What happens when something you work with that is always successful suddenly does not work? What do you do?
When teaching functionally, using vocal/singing exercises with a clear knowledge of what they do and how they do it, it is possible to elicit a specific response from the vocal mechanism that is free and able to respond in a normal manner with little fuss. As long as there are no interfering factors, the exercises will work when done correctly. Period.
But, those interfering factors can be tricky little buggers, folks. They can be very stubborn and tenacious.
If you have a conscientious student, who practices, who is motivated and who is responding decently over a period of time it would seem to make no sense when you hit a road block when a persistent problem refuses to go away through any available means of functional correction. It’s like a cold case that refuses to be solved and gets put on the shelf begging to be forgotten or overlooked.
Even after 42+ years of teaching and a lifetime of singing, and thousands upon thousands of hours of listening to people sing in lessons and outside them as well, sometimes I just don’t get where I want to go with a student who wants my help and who is cooperating fully.
What do I do then? First of all, I discuss the issue with the student. We discuss what could be interfering with the singing and why it would be so. We agree to dig deeper into the process and sometimes I ask the student to make note of certain aspects of the practice regime in order to see what is happening there.
The next thing I do is go back and go over virtually everything I’ve done with the student, approaching it as if for the first time. We look at every possible combination of vowel sound, volume, pitch range and register quality; every physical behavior of the jaw, mouth, face, lips, tongue (front and back), and soft palate, as well as the posture, breathing and the coordination of all of these. We re-combine combinations of vowel shape, volume and pitch change with the idea that something, somewhere got overlooked and put in the cold case file by mistake. Particularly if the problem has moments when it goes away but doesn’t stay gone, it is often so that something was missed the first time around. We talk about mental concepts of singing and sound.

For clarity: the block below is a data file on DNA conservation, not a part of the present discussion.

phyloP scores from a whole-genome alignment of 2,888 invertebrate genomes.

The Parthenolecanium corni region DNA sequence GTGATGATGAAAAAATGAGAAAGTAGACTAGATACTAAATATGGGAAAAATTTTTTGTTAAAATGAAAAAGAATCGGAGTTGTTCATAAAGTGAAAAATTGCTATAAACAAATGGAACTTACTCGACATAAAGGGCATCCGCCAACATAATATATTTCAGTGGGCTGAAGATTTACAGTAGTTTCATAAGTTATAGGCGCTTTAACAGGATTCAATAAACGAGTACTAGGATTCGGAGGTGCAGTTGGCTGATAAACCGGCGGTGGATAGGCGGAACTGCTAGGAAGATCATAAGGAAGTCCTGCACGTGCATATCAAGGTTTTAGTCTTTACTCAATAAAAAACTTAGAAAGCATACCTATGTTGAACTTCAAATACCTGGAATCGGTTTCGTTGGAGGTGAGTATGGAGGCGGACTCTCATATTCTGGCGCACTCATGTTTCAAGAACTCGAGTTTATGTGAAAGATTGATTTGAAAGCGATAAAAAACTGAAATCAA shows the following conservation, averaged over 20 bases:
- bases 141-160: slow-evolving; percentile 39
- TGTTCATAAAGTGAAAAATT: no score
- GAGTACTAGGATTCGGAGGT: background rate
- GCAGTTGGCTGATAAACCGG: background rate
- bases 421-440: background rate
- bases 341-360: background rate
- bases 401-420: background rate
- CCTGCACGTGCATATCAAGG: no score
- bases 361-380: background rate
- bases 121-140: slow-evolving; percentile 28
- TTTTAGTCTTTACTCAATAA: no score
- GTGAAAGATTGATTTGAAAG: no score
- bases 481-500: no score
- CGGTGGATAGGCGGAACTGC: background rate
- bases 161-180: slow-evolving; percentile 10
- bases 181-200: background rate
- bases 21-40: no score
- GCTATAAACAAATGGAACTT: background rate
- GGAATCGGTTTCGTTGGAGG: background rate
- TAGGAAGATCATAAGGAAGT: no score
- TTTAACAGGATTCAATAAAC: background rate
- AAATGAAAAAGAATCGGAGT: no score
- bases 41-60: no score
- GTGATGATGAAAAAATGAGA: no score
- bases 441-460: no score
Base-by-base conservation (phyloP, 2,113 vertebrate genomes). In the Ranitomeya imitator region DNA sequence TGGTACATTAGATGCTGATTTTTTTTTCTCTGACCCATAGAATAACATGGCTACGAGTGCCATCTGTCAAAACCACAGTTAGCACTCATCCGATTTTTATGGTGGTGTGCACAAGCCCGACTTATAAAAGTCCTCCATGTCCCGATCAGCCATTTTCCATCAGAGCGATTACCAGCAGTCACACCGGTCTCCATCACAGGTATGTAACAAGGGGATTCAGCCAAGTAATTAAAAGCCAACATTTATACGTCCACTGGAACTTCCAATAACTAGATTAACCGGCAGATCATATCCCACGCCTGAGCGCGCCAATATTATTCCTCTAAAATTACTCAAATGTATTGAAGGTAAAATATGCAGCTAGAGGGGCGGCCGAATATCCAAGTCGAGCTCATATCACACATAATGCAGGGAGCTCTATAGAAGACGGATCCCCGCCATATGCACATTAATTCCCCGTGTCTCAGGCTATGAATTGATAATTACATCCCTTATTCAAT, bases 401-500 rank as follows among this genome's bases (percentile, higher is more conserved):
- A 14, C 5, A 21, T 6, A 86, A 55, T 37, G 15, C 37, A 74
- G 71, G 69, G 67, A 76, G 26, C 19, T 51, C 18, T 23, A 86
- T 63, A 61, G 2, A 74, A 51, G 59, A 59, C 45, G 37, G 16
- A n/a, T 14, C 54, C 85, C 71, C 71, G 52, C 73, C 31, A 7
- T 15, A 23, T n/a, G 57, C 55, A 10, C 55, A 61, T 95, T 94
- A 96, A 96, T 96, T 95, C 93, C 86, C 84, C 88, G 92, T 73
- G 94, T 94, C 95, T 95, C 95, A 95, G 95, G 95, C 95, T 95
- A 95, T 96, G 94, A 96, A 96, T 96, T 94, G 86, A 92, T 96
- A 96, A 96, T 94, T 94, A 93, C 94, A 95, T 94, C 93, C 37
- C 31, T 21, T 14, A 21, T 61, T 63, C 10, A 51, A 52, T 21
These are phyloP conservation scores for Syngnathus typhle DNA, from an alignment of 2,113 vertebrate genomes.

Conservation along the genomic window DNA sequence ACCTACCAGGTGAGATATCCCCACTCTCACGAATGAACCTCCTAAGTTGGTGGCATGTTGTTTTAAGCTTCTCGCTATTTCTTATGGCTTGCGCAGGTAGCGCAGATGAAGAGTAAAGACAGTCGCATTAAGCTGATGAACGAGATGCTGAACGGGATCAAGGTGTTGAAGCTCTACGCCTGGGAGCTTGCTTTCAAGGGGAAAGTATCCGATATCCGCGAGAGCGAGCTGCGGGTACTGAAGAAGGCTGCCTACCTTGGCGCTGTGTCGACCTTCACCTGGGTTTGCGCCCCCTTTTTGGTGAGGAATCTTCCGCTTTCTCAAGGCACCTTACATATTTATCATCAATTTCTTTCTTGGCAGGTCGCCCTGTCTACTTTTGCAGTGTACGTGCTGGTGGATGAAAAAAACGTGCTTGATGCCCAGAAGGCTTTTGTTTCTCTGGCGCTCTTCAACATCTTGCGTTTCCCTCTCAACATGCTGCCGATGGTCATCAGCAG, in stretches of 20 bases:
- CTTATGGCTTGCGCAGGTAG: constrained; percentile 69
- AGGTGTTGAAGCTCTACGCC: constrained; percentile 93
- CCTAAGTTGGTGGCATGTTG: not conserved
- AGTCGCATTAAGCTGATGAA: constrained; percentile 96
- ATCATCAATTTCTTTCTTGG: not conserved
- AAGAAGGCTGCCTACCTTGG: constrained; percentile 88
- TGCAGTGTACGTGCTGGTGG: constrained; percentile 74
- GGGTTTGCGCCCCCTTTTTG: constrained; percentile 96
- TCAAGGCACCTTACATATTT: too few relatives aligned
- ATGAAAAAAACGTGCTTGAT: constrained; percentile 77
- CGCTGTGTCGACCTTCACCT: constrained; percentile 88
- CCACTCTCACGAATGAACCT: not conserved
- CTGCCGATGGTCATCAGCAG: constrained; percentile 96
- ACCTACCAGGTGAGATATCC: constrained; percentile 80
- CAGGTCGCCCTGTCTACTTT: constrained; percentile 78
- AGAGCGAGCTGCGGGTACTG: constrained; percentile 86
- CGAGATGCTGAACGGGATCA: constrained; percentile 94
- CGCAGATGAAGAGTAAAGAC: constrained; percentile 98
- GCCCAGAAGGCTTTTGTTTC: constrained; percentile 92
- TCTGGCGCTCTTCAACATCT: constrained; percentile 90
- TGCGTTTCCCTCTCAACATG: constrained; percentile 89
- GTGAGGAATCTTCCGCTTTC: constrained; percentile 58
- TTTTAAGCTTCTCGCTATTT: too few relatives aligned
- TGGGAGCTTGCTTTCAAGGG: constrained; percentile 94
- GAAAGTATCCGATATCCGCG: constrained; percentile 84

There is no reason why a person who desires to sing and works at getting better at singing has to settle for a compromised vocal output because something isn’t working right. There is always an answer in the body. Looking for that answer requires a great deal of patience and persistence, as well as curiosity, creativity, and a subtle awareness of both movement and sound production. Sometimes, with that attitude, the thing that was blocking the final goal turns up, right in front of you, and says, “Hi! Thought you’d never find me. I have been locked in that room for years! Thanks for letting me out at last.”
Resistant problems are very good teachers. Being a cold case detective of the voice is a particular kind of attitude to cultivate. We can all solve those difficult cases if we just don’t give up.